3) Before social media exploded, professional organizations were one of the few ways to build community. We can have a lot of our collaborative needs met in other ways now, but there's something to be said for the broader community available through a large, long standing organization. Attending conferences is a quality way to learn what's new in research, what modifications people have made to make past research work, what's new in tech... Plus it's an opportunity to hang out with other people who get what its like to spend most of your professional life as the only adult in the room! If you can't make it to an in person conference fear not, you'll be able to form communities online soon. The online portal (yet to be named) will open in October. On multiple occasions we have wished for a space where we could organize all of the resources we find around the internet into lessons, units or curriculum. The problem was this was always too big of a project for a group of full time educators to take on. NCTM has the structure and funding to make this happen. It will begin as a simple forum but as more people join and request features I have faith it will turn into the amazing tool that I've been dreaming of since I got a sneak preview of the proposal in May.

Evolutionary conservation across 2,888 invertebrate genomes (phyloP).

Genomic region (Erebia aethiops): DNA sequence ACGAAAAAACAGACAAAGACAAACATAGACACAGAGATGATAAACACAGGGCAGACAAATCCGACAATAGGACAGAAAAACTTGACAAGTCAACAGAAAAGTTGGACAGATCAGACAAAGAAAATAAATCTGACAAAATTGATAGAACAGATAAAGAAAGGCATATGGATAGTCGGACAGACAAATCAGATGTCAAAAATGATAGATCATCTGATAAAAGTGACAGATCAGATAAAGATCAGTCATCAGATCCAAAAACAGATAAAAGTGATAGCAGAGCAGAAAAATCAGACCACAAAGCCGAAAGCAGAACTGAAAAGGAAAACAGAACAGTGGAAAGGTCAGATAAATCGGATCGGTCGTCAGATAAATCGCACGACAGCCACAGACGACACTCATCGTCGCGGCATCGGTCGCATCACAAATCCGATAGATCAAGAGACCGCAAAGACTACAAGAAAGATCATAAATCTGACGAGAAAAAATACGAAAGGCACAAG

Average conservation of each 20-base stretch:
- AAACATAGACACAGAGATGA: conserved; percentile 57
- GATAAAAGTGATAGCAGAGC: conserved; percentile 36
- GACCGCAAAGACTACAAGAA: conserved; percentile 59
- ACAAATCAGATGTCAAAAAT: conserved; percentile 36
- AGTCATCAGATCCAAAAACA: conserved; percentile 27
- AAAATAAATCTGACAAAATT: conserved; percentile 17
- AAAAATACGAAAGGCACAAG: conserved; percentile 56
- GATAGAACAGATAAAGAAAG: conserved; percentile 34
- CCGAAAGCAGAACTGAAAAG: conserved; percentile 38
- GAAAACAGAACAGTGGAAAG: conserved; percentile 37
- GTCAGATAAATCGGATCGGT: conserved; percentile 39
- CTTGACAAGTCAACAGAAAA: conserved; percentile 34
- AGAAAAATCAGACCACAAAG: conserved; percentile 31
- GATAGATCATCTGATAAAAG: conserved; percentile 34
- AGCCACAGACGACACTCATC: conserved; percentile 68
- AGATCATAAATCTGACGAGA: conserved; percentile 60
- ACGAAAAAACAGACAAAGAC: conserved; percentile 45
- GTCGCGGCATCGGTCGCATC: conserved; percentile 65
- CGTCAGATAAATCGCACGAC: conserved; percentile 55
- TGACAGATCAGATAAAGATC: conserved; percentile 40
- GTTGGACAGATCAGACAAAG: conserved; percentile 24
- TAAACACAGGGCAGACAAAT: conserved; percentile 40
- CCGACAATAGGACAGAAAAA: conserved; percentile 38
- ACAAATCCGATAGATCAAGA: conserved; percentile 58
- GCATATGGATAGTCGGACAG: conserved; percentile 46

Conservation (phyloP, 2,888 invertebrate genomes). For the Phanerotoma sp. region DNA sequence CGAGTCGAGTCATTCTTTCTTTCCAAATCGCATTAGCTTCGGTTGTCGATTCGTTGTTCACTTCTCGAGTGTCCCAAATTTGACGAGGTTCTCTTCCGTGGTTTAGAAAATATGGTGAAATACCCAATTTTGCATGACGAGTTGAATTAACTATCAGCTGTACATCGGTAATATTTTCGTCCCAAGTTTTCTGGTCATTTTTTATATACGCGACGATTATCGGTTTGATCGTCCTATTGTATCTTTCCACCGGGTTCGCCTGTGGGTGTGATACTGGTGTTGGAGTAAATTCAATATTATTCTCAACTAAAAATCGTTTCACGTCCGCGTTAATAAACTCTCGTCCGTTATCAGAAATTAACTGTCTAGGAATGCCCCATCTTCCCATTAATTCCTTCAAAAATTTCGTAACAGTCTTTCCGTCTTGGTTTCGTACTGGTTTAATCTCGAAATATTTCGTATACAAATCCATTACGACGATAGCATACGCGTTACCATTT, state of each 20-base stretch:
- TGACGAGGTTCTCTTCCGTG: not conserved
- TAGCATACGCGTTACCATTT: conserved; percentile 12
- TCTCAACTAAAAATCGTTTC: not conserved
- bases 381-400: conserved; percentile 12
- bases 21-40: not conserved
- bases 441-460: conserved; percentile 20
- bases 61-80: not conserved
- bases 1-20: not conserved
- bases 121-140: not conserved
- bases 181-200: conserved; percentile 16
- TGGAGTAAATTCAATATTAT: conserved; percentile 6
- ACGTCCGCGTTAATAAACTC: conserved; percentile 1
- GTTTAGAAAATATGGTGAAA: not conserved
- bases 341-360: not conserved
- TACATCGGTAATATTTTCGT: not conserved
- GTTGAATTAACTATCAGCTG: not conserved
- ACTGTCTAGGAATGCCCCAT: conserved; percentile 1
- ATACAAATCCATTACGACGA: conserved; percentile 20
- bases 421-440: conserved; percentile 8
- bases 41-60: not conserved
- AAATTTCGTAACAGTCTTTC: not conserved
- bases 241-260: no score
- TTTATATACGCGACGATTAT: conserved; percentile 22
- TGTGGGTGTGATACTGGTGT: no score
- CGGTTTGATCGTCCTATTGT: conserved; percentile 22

4) NCTM embodies professionalism in the ways that it represents the work of teachers. But it also gives me some opportunities to grow as a professional on
 a career path that doesn't involve leaving the classroom. People outside of education see administration as the next step from classroom teacher. NCTM offers presenter, committee member, content developer, author, advocate and so many more titles that can support teacher growth while keeping them in the classroom.

p.s. I was researching car insurance because Jordan is getting her license this year(!) and discovered Geico has a discount for NCTM members. Surprise bonus! Who knows what else NCTM can do for you?

1 comment:

  1. Thanks for this post! I'm excited that you're so involved in NCTM. It's also obvious that NCTM is making a huge push to transform itself in so many ways. NCTM's contribution to professional communities especially speaks to me.

    NCTM embodies professionalism in the ways that it represents the work of teachers.

    (Trying to balance making a criticism without being incendiary! Also trying to make a criticism that I don't entirely have the language. Apologies for anything that follows, which I'm not at all sure about.)

    One thing that frustrates me, at times, is the vision of professionalism I take from NCTM. Take, for example, the journals. The journals definitely are a forum for writing about teaching, but only in a very limited way. You can't disagree with Principles to Actions in an NCTM publication. As a teacher, your contributions are limited to providing classroom support to NCTM principles/standards. Same with the conferences and presentations -- what if you just wanted to share math at an NCTM conference? That wouldn't make the cut. And while I understand that it's difficult to decide on a common rubric or set of standards, I think it's worth taking a step back and looking critically at the vision of classroom professionalism that NCTM embodies -- as it can never be a truly general, value-neutral one.

    So: what is the NCTM vision of classroom teacher professionalism?